The major domestic equity indexes began the new year on a positive note, with the Nasdaq closing above 7,000 for the first time on Tuesday, on optimism that 2018 will bring more gains for the market.

The Nasdaq, driven by gains in Apple, Facebook, Amazon and Alphabet, breached 6,000 in April of last year and closed above 5,000 in 2015 for the first time in 15 years. The technology index added 1.4 percent on Tuesday, following a 37-percent surge in 2017 that made it the best-performing S&P 500 sector.

The S&P 500 also hit a record high close. Besides technology, S&P consumer discretionary, healthcare, energy and materials indexes all were up more than 1 percent on the day.

Major stock indexes closed out 2017 with their best performances since 2013. Many investors say the rally could continue this year with help from the recently approved U.S. tax overhaul that is anticipated to boost profits as well as the economy.

The S&P consumer discretionary index was up 1.5 percent, helped by a gain in Amazon of 1.7 percent. J.C. Penney, Nordstrom and Kohl’s higher after a bullish Citigroup note on the retail sector detailed benefits from the corporate tax cuts.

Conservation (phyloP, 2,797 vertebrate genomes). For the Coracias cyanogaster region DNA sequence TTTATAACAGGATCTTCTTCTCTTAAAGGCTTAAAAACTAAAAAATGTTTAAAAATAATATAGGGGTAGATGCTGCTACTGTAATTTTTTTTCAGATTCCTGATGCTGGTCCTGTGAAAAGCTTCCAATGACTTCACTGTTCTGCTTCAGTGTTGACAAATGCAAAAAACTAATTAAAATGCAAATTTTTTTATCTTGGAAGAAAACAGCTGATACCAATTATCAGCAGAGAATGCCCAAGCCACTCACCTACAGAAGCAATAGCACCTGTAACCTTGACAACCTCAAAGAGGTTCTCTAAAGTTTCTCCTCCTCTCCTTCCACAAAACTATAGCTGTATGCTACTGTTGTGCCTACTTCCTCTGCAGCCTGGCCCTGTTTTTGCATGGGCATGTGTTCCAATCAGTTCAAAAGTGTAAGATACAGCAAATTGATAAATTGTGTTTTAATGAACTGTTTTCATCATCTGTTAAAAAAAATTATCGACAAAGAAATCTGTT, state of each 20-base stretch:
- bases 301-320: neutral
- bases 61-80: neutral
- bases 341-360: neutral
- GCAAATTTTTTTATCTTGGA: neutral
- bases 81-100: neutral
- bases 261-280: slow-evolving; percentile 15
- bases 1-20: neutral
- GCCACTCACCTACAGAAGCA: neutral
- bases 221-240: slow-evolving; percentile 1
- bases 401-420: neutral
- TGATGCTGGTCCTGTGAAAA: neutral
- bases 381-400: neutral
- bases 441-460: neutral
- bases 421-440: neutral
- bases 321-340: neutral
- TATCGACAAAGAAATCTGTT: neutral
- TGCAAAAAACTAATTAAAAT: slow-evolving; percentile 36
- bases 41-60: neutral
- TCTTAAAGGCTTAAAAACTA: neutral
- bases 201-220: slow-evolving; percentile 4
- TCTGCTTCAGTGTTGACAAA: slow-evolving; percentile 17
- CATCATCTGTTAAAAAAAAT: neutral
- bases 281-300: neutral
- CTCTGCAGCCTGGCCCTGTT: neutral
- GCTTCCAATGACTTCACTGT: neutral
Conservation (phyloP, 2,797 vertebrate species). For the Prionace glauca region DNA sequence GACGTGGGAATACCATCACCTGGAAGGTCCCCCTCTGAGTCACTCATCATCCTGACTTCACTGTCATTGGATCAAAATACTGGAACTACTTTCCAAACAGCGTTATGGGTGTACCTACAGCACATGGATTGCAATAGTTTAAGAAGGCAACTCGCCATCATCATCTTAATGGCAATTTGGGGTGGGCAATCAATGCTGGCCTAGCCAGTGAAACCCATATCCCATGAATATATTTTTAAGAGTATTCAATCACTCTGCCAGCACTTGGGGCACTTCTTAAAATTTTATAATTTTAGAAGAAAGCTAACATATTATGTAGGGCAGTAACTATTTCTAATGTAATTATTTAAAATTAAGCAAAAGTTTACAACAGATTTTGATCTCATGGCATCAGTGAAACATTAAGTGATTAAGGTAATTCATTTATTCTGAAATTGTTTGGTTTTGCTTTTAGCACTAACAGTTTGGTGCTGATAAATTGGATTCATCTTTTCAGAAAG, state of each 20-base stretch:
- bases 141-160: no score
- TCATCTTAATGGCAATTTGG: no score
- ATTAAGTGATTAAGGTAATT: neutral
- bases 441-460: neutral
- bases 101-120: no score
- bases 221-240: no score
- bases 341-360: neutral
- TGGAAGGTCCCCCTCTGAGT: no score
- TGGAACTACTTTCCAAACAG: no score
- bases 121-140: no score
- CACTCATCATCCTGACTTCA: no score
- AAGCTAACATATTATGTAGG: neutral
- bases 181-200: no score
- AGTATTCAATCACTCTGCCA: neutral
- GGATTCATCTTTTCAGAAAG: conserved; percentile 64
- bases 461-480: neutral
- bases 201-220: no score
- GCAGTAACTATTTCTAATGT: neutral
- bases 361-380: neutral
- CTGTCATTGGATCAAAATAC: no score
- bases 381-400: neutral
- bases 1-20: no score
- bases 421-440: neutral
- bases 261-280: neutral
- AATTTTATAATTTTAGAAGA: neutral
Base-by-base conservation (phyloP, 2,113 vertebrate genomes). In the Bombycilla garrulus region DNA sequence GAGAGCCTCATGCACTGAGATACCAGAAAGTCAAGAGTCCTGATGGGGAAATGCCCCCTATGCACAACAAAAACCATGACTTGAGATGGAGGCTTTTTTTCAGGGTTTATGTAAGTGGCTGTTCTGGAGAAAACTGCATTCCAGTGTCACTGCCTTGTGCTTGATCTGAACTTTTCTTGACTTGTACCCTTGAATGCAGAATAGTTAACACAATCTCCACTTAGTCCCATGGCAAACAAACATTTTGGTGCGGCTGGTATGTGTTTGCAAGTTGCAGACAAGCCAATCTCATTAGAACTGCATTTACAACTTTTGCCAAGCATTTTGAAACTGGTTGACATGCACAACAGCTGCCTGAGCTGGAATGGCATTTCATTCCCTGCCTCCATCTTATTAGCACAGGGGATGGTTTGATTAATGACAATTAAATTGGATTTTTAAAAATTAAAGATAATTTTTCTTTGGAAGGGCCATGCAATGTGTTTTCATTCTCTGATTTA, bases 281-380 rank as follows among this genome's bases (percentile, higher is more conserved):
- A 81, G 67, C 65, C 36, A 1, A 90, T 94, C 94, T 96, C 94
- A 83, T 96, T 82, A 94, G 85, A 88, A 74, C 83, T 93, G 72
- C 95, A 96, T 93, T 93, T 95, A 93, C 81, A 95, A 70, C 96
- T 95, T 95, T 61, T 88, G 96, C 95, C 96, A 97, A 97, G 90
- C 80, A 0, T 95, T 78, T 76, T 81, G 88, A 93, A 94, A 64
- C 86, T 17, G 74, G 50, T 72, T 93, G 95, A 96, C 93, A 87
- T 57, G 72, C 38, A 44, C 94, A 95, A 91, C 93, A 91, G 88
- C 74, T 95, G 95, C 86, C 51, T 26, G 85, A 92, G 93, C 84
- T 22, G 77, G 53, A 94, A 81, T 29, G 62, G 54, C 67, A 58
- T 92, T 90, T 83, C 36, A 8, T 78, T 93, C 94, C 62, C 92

Energy shares were up even though oil prices fell. Oil hovered near mid-2015 highs amid large anti-government rallies in major exporter Iran and ongoing supply cuts led by OPEC and Russia. The S&P energy index rose 1.8 percent.

Shares of casino operators Wynn Resorts and Melco Resorts & Entertainment were down after a report showed a lower-than-expected rise in Macau gambling revenue in December.

Abbott Labs rose 3 percent and hit an intraday record of $59.20 after two brokerages upgraded the company’s stock to “overweight.” Shares of Allstate lost ground to the tune of 2.7 percent following a brokerage downgrade.

Approximately 6.7 billion shares changed hands on the major domestic equity exchanges, a number that compares favorably to the 6.3 billion daily average over the past 20 trading days, according to Thomson Reuters data.